Judge Won’t Dismiss Any Counts Against Bundy

LAS VEGAS (CN) — A federal judge refused to dismiss any of the 16 felony charges against Cliven Bundy for his armed standoff with federal officials who attempted to seize cattle he had been grazing illegally for years on federal land.

Bundy, who claims the federal government has no right to federal land, had refused to pay grazing fees for years when the Bureau of Land Management and other officials tried to round up some 400 of his cattle in April 2014. Armed supporters arrived and held off the federal agents at and around Bundy’s ranch near Bunkerville, about 65 miles northeast of Las Vegas. The BLM says Bundy owes about $3 million in grazing fees.

He is one of 17 criminal defendants who face up to 16 felony counts each. The first set of defendants is to go to trial on Feb. 6.

Bundy said in a motion to dismiss that the “federal government does not have any ownership interest in the Bundy Ranch,” and the federal court has no jurisdiction in the dispute.

Chief U.S. District Judge Gloria Navarro rejected those arguments, and all others, in her Jan. 18 order.

Bundy called the armed standoff “unlawful and … an aggressive trespass onto lands owned by the people of Nevada,” Leen said. He demanded dismissal of 13 of 16 counts and partial dismissal of another, claiming, among other things, that they require proof the federal agents were doing their lawful duties and failed to state a claim.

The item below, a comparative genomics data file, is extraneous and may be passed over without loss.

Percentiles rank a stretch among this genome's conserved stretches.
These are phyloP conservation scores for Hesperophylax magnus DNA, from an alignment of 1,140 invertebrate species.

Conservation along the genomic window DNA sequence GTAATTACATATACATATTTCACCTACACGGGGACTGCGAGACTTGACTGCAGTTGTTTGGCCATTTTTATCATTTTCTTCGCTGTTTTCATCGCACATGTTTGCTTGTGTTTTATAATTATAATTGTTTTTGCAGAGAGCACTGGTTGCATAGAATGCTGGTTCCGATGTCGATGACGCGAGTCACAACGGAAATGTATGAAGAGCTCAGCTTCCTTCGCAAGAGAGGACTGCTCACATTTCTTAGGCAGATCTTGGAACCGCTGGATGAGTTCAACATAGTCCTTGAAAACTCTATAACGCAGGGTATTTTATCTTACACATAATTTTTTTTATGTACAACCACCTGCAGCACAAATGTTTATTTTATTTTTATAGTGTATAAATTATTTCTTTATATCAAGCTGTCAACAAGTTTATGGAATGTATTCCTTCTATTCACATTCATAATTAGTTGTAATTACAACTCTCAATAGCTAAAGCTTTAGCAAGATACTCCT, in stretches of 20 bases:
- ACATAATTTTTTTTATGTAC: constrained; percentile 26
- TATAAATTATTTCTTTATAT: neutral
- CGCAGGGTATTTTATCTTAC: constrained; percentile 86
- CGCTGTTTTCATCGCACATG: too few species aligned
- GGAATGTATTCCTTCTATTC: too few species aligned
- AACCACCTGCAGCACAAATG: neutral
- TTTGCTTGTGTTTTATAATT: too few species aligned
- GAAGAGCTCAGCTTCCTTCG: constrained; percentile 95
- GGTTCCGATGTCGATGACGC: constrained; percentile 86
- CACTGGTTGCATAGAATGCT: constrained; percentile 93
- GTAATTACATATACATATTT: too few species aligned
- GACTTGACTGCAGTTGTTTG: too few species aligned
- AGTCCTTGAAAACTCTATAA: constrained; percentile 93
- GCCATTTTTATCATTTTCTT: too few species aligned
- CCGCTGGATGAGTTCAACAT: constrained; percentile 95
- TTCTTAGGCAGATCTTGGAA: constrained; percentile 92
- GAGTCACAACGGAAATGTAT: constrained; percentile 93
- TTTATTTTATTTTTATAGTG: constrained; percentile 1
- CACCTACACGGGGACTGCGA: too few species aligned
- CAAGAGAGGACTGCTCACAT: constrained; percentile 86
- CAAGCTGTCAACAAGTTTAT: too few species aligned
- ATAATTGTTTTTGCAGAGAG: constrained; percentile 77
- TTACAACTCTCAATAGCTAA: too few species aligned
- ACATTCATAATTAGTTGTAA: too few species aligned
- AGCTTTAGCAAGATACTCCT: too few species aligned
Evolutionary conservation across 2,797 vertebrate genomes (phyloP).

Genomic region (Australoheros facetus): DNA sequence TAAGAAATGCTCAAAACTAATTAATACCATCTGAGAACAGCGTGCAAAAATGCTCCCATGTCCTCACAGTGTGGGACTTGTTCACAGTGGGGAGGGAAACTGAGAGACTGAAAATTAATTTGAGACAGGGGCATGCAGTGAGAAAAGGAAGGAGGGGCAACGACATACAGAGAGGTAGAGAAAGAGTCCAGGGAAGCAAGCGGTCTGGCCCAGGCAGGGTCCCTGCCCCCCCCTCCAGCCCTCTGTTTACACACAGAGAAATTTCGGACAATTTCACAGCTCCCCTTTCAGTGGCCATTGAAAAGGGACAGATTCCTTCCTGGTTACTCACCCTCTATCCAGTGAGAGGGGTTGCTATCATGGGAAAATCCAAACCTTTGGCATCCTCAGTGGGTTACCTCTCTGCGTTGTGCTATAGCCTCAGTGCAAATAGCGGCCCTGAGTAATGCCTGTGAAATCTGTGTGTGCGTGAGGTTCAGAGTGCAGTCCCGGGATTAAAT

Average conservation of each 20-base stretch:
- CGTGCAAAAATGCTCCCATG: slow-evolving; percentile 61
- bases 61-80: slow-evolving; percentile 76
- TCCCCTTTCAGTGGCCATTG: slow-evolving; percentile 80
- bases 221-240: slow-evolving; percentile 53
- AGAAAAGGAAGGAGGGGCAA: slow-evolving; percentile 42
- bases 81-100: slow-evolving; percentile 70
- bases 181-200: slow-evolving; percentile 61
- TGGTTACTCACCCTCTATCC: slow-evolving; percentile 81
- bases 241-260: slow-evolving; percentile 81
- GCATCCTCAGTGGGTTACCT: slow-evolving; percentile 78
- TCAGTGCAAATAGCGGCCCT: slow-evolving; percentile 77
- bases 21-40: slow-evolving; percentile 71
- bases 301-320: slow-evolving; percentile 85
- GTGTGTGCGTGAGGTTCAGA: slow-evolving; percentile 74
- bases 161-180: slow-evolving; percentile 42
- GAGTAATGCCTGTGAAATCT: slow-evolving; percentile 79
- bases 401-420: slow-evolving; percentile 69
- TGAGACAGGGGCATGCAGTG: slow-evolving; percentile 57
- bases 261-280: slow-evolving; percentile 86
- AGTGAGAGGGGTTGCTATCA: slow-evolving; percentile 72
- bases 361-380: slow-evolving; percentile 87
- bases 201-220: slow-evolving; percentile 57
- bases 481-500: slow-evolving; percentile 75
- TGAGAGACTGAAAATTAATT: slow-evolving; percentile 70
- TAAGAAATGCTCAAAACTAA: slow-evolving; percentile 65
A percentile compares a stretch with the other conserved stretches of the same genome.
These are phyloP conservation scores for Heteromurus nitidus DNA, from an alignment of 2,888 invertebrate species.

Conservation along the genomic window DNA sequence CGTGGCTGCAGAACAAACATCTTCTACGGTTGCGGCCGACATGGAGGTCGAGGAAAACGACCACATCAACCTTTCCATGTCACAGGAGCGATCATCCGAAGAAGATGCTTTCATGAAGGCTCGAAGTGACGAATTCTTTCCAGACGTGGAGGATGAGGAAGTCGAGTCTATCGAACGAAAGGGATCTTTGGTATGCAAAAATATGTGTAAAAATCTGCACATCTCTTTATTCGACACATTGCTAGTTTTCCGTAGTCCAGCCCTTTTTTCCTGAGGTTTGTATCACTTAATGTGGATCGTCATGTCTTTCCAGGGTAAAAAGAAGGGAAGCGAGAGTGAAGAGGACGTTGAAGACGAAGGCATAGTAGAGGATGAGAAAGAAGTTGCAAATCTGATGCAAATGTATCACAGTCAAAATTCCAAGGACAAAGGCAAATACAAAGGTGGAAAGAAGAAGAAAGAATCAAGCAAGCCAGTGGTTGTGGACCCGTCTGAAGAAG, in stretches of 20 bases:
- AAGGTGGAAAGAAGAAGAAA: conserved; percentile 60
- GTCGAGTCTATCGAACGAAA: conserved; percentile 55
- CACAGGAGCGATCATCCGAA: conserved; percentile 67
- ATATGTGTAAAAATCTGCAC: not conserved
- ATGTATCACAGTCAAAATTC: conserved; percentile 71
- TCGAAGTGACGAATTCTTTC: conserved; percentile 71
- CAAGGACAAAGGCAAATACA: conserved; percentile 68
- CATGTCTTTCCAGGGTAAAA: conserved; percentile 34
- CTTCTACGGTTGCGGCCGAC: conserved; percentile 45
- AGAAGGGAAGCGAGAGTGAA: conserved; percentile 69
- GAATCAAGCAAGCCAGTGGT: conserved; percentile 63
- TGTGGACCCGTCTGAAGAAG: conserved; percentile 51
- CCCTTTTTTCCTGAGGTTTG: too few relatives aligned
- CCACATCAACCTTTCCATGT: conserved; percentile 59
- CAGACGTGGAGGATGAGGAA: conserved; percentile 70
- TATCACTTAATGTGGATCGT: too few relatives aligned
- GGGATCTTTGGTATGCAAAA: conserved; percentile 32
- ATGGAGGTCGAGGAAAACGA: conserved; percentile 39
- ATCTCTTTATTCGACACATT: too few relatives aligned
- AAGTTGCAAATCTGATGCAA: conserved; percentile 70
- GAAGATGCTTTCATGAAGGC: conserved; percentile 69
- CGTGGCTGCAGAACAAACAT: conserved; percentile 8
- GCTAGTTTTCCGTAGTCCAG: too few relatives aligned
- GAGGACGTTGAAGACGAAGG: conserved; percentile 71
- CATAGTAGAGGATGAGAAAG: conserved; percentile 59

U.S. Magistrate Judge Peggy Leen rejected his arguments and recommended denial of the motion.

Navarro noted in her order that Bundy’s objections arise from his “general premise that ‘the land is not owned by the United States.’”

Leen wrote in her report that Bundy “for more than two decades has argued that the federal government does not have an ownership interest in any land in Nevada. However, this argument has been soundly and consistently rejected by every court to consider the issue.’”

The Ninth Circuit in 1997, in United States v. Gardner, denied Gardner’s argument, which Bundy repeats in his motion, that the “‘unappropriated lands in the state of Nevada … [are] not territory or other property belonging to the United States.’”

Navarro denied Bundy’s motion and affirmed Leen’s report and recommendation.

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